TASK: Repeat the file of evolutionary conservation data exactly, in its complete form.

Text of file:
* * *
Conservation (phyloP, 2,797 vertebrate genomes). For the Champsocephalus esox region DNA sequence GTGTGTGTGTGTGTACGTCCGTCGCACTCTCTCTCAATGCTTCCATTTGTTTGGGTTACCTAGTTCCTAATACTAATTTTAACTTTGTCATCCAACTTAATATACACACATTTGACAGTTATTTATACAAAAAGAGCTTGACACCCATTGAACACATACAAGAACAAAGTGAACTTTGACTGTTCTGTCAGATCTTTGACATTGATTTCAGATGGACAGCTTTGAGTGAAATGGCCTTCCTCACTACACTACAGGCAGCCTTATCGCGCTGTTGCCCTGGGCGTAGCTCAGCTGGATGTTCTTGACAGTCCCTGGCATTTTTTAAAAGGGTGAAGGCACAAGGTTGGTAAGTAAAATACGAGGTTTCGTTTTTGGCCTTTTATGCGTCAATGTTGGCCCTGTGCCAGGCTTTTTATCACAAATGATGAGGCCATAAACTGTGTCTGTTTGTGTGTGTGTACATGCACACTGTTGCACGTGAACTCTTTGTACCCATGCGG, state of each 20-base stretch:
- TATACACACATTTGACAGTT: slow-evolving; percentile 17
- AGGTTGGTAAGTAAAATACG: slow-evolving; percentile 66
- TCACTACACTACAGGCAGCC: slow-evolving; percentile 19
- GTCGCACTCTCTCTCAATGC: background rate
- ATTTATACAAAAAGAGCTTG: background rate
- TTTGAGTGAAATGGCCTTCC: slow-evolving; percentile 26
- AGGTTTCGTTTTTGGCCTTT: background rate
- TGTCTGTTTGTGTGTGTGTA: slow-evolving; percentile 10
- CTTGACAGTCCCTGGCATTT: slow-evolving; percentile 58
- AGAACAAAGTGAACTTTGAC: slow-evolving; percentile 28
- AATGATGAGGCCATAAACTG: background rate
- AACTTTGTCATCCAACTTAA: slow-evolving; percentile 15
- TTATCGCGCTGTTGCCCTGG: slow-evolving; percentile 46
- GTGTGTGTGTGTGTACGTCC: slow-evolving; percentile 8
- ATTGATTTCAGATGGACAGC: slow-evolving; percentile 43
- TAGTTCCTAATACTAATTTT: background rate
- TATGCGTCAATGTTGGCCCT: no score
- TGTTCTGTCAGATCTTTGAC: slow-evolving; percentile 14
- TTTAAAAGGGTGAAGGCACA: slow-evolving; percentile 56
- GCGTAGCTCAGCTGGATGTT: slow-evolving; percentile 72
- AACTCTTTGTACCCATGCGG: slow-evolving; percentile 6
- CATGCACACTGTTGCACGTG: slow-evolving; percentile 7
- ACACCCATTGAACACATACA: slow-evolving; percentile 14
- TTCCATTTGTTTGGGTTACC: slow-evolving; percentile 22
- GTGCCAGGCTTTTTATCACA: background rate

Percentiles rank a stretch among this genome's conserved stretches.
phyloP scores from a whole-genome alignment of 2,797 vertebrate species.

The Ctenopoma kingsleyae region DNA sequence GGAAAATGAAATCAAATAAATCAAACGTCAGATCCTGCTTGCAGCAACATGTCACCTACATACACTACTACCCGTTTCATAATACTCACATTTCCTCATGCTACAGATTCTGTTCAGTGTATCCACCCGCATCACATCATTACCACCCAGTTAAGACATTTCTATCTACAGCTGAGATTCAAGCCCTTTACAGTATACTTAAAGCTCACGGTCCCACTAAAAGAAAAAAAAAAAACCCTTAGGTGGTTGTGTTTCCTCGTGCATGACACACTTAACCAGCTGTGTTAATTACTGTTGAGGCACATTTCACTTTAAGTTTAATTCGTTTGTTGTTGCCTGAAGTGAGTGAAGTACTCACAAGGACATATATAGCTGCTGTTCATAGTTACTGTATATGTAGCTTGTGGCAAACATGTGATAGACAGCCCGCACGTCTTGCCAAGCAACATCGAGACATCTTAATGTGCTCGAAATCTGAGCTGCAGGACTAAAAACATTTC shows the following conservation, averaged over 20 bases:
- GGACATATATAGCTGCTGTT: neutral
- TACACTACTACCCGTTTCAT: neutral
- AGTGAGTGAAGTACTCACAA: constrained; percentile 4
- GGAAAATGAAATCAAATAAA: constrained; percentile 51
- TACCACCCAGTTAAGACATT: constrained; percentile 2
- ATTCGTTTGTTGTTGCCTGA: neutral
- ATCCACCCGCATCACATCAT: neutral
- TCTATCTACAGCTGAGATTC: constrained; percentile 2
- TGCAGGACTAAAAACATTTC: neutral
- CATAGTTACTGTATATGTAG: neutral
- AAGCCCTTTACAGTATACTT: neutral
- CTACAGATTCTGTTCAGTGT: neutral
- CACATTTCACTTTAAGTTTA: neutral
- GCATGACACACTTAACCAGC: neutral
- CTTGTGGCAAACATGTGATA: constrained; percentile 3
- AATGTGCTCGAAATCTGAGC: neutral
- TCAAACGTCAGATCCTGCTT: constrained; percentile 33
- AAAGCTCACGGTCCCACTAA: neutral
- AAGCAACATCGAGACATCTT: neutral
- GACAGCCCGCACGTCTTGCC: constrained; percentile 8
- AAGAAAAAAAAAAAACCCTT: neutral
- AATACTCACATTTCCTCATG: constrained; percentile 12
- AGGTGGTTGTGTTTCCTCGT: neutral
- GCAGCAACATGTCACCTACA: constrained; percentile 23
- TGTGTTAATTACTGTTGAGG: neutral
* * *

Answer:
Conservation (phyloP, 2,797 vertebrate genomes). For the Champsocephalus esox region DNA sequence GTGTGTGTGTGTGTACGTCCGTCGCACTCTCTCTCAATGCTTCCATTTGTTTGGGTTACCTAGTTCCTAATACTAATTTTAACTTTGTCATCCAACTTAATATACACACATTTGACAGTTATTTATACAAAAAGAGCTTGACACCCATTGAACACATACAAGAACAAAGTGAACTTTGACTGTTCTGTCAGATCTTTGACATTGATTTCAGATGGACAGCTTTGAGTGAAATGGCCTTCCTCACTACACTACAGGCAGCCTTATCGCGCTGTTGCCCTGGGCGTAGCTCAGCTGGATGTTCTTGACAGTCCCTGGCATTTTTTAAAAGGGTGAAGGCACAAGGTTGGTAAGTAAAATACGAGGTTTCGTTTTTGGCCTTTTATGCGTCAATGTTGGCCCTGTGCCAGGCTTTTTATCACAAATGATGAGGCCATAAACTGTGTCTGTTTGTGTGTGTGTACATGCACACTGTTGCACGTGAACTCTTTGTACCCATGCGG, state of each 20-base stretch:
- TATACACACATTTGACAGTT: slow-evolving; percentile 17
- AGGTTGGTAAGTAAAATACG: slow-evolving; percentile 66
- TCACTACACTACAGGCAGCC: slow-evolving; percentile 19
- GTCGCACTCTCTCTCAATGC: background rate
- ATTTATACAAAAAGAGCTTG: background rate
- TTTGAGTGAAATGGCCTTCC: slow-evolving; percentile 26
- AGGTTTCGTTTTTGGCCTTT: background rate
- TGTCTGTTTGTGTGTGTGTA: slow-evolving; percentile 10
- CTTGACAGTCCCTGGCATTT: slow-evolving; percentile 58
- AGAACAAAGTGAACTTTGAC: slow-evolving; percentile 28
- AATGATGAGGCCATAAACTG: background rate
- AACTTTGTCATCCAACTTAA: slow-evolving; percentile 15
- TTATCGCGCTGTTGCCCTGG: slow-evolving; percentile 46
- GTGTGTGTGTGTGTACGTCC: slow-evolving; percentile 8
- ATTGATTTCAGATGGACAGC: slow-evolving; percentile 43
- TAGTTCCTAATACTAATTTT: background rate
- TATGCGTCAATGTTGGCCCT: no score
- TGTTCTGTCAGATCTTTGAC: slow-evolving; percentile 14
- TTTAAAAGGGTGAAGGCACA: slow-evolving; percentile 56
- GCGTAGCTCAGCTGGATGTT: slow-evolving; percentile 72
- AACTCTTTGTACCCATGCGG: slow-evolving; percentile 6
- CATGCACACTGTTGCACGTG: slow-evolving; percentile 7
- ACACCCATTGAACACATACA: slow-evolving; percentile 14
- TTCCATTTGTTTGGGTTACC: slow-evolving; percentile 22
- GTGCCAGGCTTTTTATCACA: background rate

Percentiles rank a stretch among this genome's conserved stretches.
phyloP scores from a whole-genome alignment of 2,797 vertebrate species.

The Ctenopoma kingsleyae region DNA sequence GGAAAATGAAATCAAATAAATCAAACGTCAGATCCTGCTTGCAGCAACATGTCACCTACATACACTACTACCCGTTTCATAATACTCACATTTCCTCATGCTACAGATTCTGTTCAGTGTATCCACCCGCATCACATCATTACCACCCAGTTAAGACATTTCTATCTACAGCTGAGATTCAAGCCCTTTACAGTATACTTAAAGCTCACGGTCCCACTAAAAGAAAAAAAAAAAACCCTTAGGTGGTTGTGTTTCCTCGTGCATGACACACTTAACCAGCTGTGTTAATTACTGTTGAGGCACATTTCACTTTAAGTTTAATTCGTTTGTTGTTGCCTGAAGTGAGTGAAGTACTCACAAGGACATATATAGCTGCTGTTCATAGTTACTGTATATGTAGCTTGTGGCAAACATGTGATAGACAGCCCGCACGTCTTGCCAAGCAACATCGAGACATCTTAATGTGCTCGAAATCTGAGCTGCAGGACTAAAAACATTTC shows the following conservation, averaged over 20 bases:
- GGACATATATAGCTGCTGTT: neutral
- TACACTACTACCCGTTTCAT: neutral
- AGTGAGTGAAGTACTCACAA: constrained; percentile 4
- GGAAAATGAAATCAAATAAA: constrained; percentile 51
- TACCACCCAGTTAAGACATT: constrained; percentile 2
- ATTCGTTTGTTGTTGCCTGA: neutral
- ATCCACCCGCATCACATCAT: neutral
- TCTATCTACAGCTGAGATTC: constrained; percentile 2
- TGCAGGACTAAAAACATTTC: neutral
- CATAGTTACTGTATATGTAG: neutral
- AAGCCCTTTACAGTATACTT: neutral
- CTACAGATTCTGTTCAGTGT: neutral
- CACATTTCACTTTAAGTTTA: neutral
- GCATGACACACTTAACCAGC: neutral
- CTTGTGGCAAACATGTGATA: constrained; percentile 3
- AATGTGCTCGAAATCTGAGC: neutral
- TCAAACGTCAGATCCTGCTT: constrained; percentile 33
- AAAGCTCACGGTCCCACTAA: neutral
- AAGCAACATCGAGACATCTT: neutral
- GACAGCCCGCACGTCTTGCC: constrained; percentile 8
- AAGAAAAAAAAAAAACCCTT: neutral
- AATACTCACATTTCCTCATG: constrained; percentile 12
- AGGTGGTTGTGTTTCCTCGT: neutral
- GCAGCAACATGTCACCTACA: constrained; percentile 23
- TGTGTTAATTACTGTTGAGG: neutral